Coaching And Leadership Development
In knitting, the central thread is the one that runs through everything else, holding all the rest together. When that thread is pulled, the whole fabric starts coming unraveled. In leadership development, coaching is that central thread: without coaching all the rest of our efforts will continue to unravel: the classes, the books, the meetings. No matter how well we do them, they don’t work.
Like the sweater that comes unraveled, our leadership development attempts have failed and we’re left trying to figure out why. The lack of coaching is the why.
Without coaching, you’re not going to develop the kind of leaders you want or get the results you want. If you want . . .
- to develop the person as well as accomplish the task, you need coaching.
- to develop leaders from the ground up rather than just importing them, you need coaching.
- to create not just a few more leaders by addition, but a multiplying movement of leaders, you need coaching.
- to develop leaders who can think in terms of principles, you need coaching.
- to achieve consistent results, you need coaching.
Coaching is the lacking ingredient in most attempts at leadership development—it’s what has been missing.
Coaching is the intentional process of coming alongside a person to give them focused attention. Coaching helps them discern where they are, where God wants them to go, and what the next steps are toward getting there. This focused attention helps people in the accomplishment of their ministry and also helps them grow in their personal development.
We can try to develop leaders without coaching, but we end up short-circuiting the process and don’t accomplish what we want to accomplish.
What happens when we try to do leadership development without coaching?
Leadership development that doesn’t work:
- One-size-fits-all: we cannot approach leadership development with an assembly line mentality
- Aiming too low: our passion for leadership development can’t be institutional survival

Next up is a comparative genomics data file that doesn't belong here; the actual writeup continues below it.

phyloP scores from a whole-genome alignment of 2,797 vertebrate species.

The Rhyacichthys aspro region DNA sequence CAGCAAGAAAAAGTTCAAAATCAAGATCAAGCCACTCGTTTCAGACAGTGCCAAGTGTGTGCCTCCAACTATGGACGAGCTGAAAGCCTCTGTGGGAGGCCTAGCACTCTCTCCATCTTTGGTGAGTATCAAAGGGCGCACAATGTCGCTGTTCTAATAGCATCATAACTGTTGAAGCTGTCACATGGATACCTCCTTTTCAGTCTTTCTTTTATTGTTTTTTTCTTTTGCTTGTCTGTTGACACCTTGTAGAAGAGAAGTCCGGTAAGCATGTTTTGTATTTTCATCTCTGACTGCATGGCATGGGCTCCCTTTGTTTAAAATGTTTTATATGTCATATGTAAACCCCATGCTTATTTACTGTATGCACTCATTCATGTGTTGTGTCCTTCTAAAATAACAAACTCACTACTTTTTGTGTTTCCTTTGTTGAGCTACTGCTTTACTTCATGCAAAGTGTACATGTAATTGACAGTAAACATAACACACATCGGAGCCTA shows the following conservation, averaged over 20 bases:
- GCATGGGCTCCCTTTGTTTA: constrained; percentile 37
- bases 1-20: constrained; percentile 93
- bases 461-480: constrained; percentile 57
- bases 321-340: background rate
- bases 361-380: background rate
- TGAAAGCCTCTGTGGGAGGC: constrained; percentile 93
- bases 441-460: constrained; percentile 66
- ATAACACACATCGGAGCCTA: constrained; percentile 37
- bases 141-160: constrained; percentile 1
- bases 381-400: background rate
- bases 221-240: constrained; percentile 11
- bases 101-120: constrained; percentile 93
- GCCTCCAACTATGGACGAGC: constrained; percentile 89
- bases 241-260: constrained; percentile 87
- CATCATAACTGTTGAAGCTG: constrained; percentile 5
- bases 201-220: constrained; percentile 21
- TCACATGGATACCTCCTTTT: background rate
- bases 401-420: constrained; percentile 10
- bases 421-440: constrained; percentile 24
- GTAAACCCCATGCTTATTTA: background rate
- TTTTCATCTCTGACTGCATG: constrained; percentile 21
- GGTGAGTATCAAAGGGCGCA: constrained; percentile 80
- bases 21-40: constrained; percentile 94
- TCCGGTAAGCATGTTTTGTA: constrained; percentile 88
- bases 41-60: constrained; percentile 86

- Trying to teach people to swim in a classroom: people need hands-on ministry experience in order to learn
- Quick fix mentality: a lack of willingness to commit to ongoing development rather than a one-time fix
- Impersonal resourcing: we give people and orientation, a few books, and say “go, be warmed and filled”
Leadership development that does work:
People learn best when they….
- have someone to come alongside them
- engage experientially through on-the-job training
- can focus on both life and ministry skills
- take time to reflect on their experiences
- receive a consistent investment of time and energy over the long haul
Moving toward a different plan
If coaching is what’s needed, how does that impact what we’re doing? We must think about leadership development in new ways: relational ways, with coaching at the center.
- We need to invest time in developing leaders.
- We need to develop people both personally and in their ministry.
- We need to develop enough coaches so all leaders have coaches.
- We need to shift the focus from maintaining existing programs to proactively developing new leaders.
- We have to make a personal investment.
This last point means leaders must model coaching behavior.
Effective pastors and denominational leaders invest at least 20% of their time in coaching leaders. If that’s not the case for us, it likely means we’re either spending too much time pushing papers or too much time doing all the work of the ministry ourselves. So the question becomes, “Who am I coaching? Who am I intentionally developing?” In many cases, we’re not getting what we want because we’re not putting in the necessary investment ourselves.
If coaching is truly the central thread of leadership development—the one piece without which nothing else holds together—you’ll need a lot of coaches. You’ll need more than just you; you can’t do it alone. You’ll need to be intentional about raising and multiplying quality coaches within your ministry. The more people we empower to coach, the more people can be empowered to bring in the harvest. The growth is exponential. Therefore it is not only coaching, but the number of people coaching, that holds the key to unlocking the church’s harvesting potential.
When you think leadership development, think coaching. And think about the kind of leaders Jesus wanted to produce—leaders from the harvest, for the harvest.
Whatever you do, put coaching at the core. If you are willing to provide the consistent investment of time and energy required to come alongside leaders to help them grow, the return on that investment will be phenomenal. Like compounding interest, your efforts will have a multiplying effect that makes a difference well beyond the walls of the church.
Let’s get serious about leadership development and use the coaching investment so that the church can do what Jesus intended it to do.
If you’re serious about change, I want to hear from you.
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